Gov.-elect Jerry Brown has invited lawmakers, newsies, finance experts and local
officials to a sit-down on California's budget mess. This promises to be quite a gathering.
From the Chronicle's Wyatt Buchanan: "On Thursday, Brown, who has been out of the public
eye for more than two weeks, announced in a sparsely
worded news release that he would hold a meeting in Sacramento on Wednesday "to discuss the state deficit and immense
fiscal challenges." The meeting, open to the Legislature, government officials and the news media,
will come two days after a new Legislature is sworn
"The meeting, at the Memorial Auditorium near the Capitol,
will not be open to the public. Future similar events
for the public might take place throughout California, said Sterling Clifford, Brown's spokesman."
Speaking of Brown, the incoming governor may find it's not so easy being
green after all, reports the LAT's Anthony York. Hey, we know him
-- York, I mean.
"Jerry Brown ran for governor promising to
revive the economy through an aggressive expansion
of California's green-energy
industry — but that agenda could prove costly to consumers."
"Brown wants the state to make major new investments
in solar and wind power:
building large-scale power plants that run on renewable resources
solar panels on parking-lot roofs, school buildings and along the banks of
state highways. Although advocates of renewable energy
tout the long-term
savings of going green, billions of dollars would be
required to reach the
governor-elect's green-energy goals."
California's High-Speed Rail Authority has approved the first link in the bullet-train chain, a segment deep in the San Joaquin Valley. The LAT's Dan Weikel and Rich Connell have the story.
"Costing at least $4.15 billion, the segment would run
from the tiny town of Borden to Corcoran, an area hit
so hard by the recession
and agriculture declines that it has been dubbed the
New Appalachia. Stations
would be built in Fresno and Hanford."
"Included in the plan are tracks, station platforms,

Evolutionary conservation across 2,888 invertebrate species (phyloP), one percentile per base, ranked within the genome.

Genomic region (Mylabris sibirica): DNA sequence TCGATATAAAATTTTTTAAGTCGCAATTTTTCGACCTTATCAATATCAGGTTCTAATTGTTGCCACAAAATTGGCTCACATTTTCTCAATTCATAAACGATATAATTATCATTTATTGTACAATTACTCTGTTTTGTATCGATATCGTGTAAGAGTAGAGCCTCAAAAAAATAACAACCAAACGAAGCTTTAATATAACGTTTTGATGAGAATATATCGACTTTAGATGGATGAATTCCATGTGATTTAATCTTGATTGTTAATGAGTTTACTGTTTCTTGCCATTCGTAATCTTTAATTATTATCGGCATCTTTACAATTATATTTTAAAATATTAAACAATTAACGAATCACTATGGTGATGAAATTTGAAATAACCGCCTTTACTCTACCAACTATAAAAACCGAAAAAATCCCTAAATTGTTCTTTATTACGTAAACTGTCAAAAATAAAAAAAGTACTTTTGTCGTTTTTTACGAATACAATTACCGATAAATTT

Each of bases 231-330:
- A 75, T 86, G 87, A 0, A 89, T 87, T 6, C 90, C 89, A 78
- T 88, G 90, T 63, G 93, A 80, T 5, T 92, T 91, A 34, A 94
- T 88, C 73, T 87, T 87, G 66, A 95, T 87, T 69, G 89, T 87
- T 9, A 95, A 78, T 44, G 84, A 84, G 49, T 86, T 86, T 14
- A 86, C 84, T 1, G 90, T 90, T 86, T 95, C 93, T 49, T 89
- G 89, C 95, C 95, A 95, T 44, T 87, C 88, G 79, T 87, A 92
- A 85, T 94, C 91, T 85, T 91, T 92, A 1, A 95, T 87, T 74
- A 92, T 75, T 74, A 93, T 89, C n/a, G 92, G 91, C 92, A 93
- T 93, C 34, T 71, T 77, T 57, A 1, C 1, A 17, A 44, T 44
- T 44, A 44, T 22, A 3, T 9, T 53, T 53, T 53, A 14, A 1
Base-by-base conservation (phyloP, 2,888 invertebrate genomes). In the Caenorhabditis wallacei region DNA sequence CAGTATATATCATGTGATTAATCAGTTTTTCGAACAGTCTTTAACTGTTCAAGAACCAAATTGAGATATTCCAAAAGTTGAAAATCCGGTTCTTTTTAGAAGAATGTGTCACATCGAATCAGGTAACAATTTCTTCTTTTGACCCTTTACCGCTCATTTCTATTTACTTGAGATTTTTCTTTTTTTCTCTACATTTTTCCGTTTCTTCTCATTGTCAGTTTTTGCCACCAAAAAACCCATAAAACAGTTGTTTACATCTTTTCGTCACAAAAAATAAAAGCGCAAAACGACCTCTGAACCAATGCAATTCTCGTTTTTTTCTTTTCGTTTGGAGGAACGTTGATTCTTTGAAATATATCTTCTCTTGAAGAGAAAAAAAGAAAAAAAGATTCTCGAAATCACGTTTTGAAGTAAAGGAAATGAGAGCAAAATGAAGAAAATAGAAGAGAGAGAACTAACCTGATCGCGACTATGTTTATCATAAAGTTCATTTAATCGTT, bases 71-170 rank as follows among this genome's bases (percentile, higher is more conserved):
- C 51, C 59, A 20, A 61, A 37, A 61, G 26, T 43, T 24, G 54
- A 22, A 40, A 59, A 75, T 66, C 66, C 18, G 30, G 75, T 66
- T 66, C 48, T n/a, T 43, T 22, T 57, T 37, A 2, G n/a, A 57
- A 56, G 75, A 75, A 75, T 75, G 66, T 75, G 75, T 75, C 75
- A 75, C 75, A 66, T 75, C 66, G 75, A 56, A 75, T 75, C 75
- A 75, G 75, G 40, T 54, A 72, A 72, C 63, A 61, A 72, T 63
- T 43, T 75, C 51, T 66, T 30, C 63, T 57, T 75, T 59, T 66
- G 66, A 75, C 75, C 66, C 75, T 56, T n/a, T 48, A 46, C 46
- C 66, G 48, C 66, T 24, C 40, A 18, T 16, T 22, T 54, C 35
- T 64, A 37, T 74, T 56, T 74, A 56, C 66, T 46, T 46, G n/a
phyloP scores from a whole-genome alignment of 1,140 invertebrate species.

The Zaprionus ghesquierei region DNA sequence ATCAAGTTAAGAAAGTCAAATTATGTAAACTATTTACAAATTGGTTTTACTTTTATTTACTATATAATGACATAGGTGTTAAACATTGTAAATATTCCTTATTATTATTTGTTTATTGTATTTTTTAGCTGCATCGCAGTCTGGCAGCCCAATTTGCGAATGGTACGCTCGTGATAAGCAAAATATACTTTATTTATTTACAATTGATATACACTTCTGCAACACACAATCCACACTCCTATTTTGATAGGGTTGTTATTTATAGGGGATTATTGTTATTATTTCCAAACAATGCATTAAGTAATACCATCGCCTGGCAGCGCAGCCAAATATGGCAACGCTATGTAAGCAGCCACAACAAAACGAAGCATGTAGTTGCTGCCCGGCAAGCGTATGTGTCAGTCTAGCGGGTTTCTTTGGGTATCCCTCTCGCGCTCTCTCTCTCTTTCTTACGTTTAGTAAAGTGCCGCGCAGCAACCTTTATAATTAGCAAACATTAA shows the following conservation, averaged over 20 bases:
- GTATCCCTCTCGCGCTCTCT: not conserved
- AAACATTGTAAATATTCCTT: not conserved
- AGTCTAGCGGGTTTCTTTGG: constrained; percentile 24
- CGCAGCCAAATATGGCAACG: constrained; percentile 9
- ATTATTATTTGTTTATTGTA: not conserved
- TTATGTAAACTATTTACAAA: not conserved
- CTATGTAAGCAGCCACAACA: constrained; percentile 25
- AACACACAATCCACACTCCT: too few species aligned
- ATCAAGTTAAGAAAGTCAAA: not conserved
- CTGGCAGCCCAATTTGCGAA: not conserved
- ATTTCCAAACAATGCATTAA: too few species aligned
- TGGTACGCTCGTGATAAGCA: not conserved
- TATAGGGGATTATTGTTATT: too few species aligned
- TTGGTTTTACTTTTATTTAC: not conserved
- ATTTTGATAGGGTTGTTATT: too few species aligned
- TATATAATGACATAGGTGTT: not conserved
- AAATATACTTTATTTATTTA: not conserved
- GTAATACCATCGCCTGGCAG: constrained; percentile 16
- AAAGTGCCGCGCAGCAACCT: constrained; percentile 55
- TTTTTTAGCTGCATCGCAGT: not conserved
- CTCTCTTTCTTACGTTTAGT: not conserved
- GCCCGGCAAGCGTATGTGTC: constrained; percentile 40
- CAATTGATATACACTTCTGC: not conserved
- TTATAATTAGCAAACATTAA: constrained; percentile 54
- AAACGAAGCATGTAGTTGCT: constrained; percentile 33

bridges and viaducts, which would elevate the line
through urban areas. The
initial section, however, would not be equipped with
locomotives, passenger cars or an electrical system
necessary to power
Somewhere between Italy and Brazil you find California -- economically that is, reports the Times' Marc Lifsher.
"Despite the worst recession in 60 years and one out of eight workers out of a
job, California, if it were its own country, would
still be in eighth place
with a gross domestic product of $1.9 trillion, according to World Bank figures
"California is nestled between No. 7, Italy, and
up-and-coming No. 9, Brazil. The United States, with a GDP of $14.1 trillion, has a
lock on first place, followed by Japan ($5.1 trillion), China ($5 trillion),
Germany ($3.3 trillion), France ($2.6 trillion) and the United Kingdom ($2.2
Meanwhile, U.S. Sen. Dianne Feinstein says the WikiLeaks
folunder should be charged as a spy for making public thousands
of confidential diplomatic cables.
From the Bee's Foon Rhee: "Feinstein, chairwoman of the Senate Intelligence
Committee, today urged Attorney General Eric Holder to prosecute WikiLeaks
founder Julian Assange for espionage, along with "any and all of his
"The unauthorized release of this information,
including the recent release of approximately 250,000 State Department
documents, is a serious breach of national security
and could be used to
severely harm the United States and its worldwide interests,"
California Democrat wrote to Holder in the letter,
which was also signed by the
intelligence panel's Republican vice chairman, Sen. Kit Bond of
Finally, from our "Staying Svelte" file comes the tale of holiday drinks that really
pack the pounds. The grand champ: Starbucks' Peppermint White Chocolate Mocha -- which has the same calorie count as a half-dozen beers. Ouch.
every high-calorie drink you forego in December, it's an hour
on the treadmill
you won't spend in January," says David Zinczenko,
Men's Health and author of the "Eat This Not
That!" series told The Post. "If you cut out caloric
drinks, you can pretty much eat whatever you want this
year." The danger
is due to the ease at which we can mindlessly consume
liquid calories without
ever feeling full."
"Zinczenko suggests forgoing a large, sugary, whipped
cream-topped drink and instead opting for a small or medium
made with skim milk
- hold the whipped cream, which account for at least
100 unnecessary calories.
Another option would be skipping the specialty holiday drinks
entirely and creating your own by adding a flavor shot
(only about 5 calories
typically) to regular coffee."
I'd rather have a yellow-label Guinness....